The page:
Pine Trees and Dandelions

Pine Trees and Dandelions

"While I was ill I nevertheless still did a few small canvases from memory which you’ll see later, reminiscences of the north, and now I’ve just finished a sunlit corner of a meadow which I think is fairly vigorous. You’ll see it soon. As Mr Peyron is away I haven’t yet read your letters, but I know that some have come. He has been quite kind in informing you of the situation, as for me I don’t know what to do or think. But I have a great desire to leave this place. That won’t surprise you, I don’t need to tell you any more about it. Letters have also come from home, which I haven’t yet had the courage to read, so melancholy do I feel. Please ask Mr Aurier not to write any more articles about my painting, tell him earnestly that first he is wrong about me, then that really I feel too damaged by grief to be able to face up to publicity. Making paintings distracts me – but if I hear talk of them that pains me more than he knows." To Theo. Saint-Rémy-de-Provence, Tuesday, 29 April 1890
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Details:
Painting Date
29th of April 1890
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Description:

Vincent has painted this piece in his final weeks of stay in the asylum at Saint Remy in Provence.  He is in the final stages of recovery after a two month attack during which he has felt unable to work.  He has read his first glowing critical review out of Paris by a critic and friend of Emile Bernards – Albert Aurier.  This is Vincent’s first uncomfortable dance with potential fame and recognition for the path he has chosen and forged beyond impressionism.  He is uncomfortable with the words spoken and think them too much to be heaped upon his efforts.

Sketch in Related Images is from a letter written to Theo in May of 1890, after he has created the painting.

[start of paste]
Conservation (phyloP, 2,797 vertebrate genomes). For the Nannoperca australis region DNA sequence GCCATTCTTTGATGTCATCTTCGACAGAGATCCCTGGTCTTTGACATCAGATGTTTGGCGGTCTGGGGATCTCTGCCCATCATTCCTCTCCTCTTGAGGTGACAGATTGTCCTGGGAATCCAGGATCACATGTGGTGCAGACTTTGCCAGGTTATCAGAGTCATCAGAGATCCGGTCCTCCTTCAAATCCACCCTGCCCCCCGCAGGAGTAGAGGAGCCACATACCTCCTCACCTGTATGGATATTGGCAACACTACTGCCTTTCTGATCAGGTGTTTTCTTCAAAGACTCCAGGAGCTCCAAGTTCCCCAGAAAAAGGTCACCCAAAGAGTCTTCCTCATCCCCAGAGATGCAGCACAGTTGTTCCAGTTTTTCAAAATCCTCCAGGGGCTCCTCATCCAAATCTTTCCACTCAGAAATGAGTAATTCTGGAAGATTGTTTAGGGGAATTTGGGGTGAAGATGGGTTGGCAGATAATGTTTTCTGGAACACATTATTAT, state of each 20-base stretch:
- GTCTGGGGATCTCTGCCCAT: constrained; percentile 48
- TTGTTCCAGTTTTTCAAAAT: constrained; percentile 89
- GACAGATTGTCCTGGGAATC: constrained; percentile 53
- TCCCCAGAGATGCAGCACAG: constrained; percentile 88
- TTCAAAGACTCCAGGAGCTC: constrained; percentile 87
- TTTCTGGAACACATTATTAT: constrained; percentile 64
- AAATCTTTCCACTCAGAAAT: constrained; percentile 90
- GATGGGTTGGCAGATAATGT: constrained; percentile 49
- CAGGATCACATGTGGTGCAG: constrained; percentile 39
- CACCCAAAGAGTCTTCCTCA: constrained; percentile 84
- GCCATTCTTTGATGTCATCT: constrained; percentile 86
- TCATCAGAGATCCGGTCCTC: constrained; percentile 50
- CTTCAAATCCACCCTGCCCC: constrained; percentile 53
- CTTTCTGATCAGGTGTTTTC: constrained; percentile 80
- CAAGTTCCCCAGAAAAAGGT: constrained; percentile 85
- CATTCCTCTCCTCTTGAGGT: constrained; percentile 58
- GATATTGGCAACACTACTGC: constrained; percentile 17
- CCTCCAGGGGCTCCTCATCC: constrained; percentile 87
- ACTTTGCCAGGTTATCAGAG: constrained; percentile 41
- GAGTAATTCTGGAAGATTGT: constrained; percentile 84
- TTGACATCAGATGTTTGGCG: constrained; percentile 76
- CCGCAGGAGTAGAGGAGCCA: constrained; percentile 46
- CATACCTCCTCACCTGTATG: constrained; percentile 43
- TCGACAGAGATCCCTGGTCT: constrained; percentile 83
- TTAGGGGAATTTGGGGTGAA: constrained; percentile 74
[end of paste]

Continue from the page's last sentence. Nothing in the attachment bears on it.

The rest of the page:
“While I was ill I nevertheless still did a few small canvases from memory which you’ll see later, reminiscences of the north, and now I’ve just finished a sunlit corner of a meadow which I think is fairly vigorous. You’ll see it soon.  As Mr Peyron is away I haven’t yet read your letters, but I know that some have come. He has been quite kind in informing you of the situation, as for me I don’t know what to do or think. But I have a great desire to leave this place. That won’t surprise you, I don’t need to tell you any more about it.   Letters have also come from home, which I haven’t yet had the courage to read, so melancholy do I feel.

Please ask Mr Aurier not to write any more articles about my painting, tell him earnestly that first he is wrong about me, then that really I feel too damaged by grief to be able to face up to publicity. Making paintings distracts me – but if I hear talk of them that pains me more than he knows.”

To Theo. Saint-Rémy-de-Provence, Tuesday, 29 April 1890

Painting, Oil on Canvas – 72 x 90 cm Size 30 Figure
Saint-Rémy: April , 1890
Kröller-Müller Museum
Otterlo, The Netherlands, Europe
F: 676, JH: 1970

Where Vincent Was:
Saint Remy

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